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The following remarks were given at the bicentennial celebration of the American college fraternity at the 1976 NIC Annual Meeting in Williamsburg, Virginia.

Fraternities are uniquely American. Although European schools have clubs and societies, nothing parallel to the American fraternity system exists elsewhere.

The first fraternity was begun at the College of William and Mary in Williamsburg, Virginia, on December 5, 1776, when a group of students formed a secret society which they called Phi Beta Kappa, after the first initials of their Greek motto: "Love of wisdom, the guide of life." Phi Beta Kappa existed as a social group for the first 50 years of its life, and chapters were established at other schools, including Harvard, Yale and Dartmouth. It did not become the scholastic honor society we know today until after the anti-Masonic and anti-secret-society agitation of the 1820s.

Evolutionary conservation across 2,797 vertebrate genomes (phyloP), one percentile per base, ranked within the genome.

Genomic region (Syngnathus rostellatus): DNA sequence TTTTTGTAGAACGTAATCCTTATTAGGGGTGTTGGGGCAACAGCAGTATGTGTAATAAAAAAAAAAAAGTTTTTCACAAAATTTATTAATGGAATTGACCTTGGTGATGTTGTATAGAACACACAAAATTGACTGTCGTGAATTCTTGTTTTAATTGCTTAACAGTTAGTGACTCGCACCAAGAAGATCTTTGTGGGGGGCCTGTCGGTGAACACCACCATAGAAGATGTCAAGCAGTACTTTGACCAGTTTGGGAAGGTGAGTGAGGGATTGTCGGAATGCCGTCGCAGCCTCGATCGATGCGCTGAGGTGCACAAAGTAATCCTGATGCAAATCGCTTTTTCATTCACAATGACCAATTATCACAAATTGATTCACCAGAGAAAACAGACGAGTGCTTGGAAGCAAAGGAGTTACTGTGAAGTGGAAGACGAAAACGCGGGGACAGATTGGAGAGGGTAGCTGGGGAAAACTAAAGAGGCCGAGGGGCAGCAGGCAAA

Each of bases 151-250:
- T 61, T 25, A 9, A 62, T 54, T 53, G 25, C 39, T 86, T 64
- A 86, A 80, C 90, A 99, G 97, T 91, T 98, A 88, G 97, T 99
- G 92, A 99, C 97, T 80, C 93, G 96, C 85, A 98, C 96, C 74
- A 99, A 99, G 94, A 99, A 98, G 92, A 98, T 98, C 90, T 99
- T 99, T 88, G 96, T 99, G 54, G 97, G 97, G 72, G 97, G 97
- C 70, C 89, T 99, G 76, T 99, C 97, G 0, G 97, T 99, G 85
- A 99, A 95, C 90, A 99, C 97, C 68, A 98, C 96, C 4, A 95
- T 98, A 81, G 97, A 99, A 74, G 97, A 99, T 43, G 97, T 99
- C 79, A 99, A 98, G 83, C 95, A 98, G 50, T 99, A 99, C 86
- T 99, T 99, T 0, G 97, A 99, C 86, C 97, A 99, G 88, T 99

But Phi Beta Kappa set the tone and instituted many of the characteristics which are considered "typical" of fraternities: a Greek-letter name, a Greek motto, an oath of secrecy, a badge, a ritual, a seal and a secret grip or handshake. (Undoubtedly the Greek motto and Greek name arose from the fact that all these students studied Greek as an academic requirement.)

Other groups that were founded shortly thereafter emulated the characteristics of Phi Beta Kappa in most respects, and fraternity chapters were established at many of our early colleges. Of the 63 men's fraternities that are now members of the National Interfraternity Conference, 36 were founded in the 19th century.

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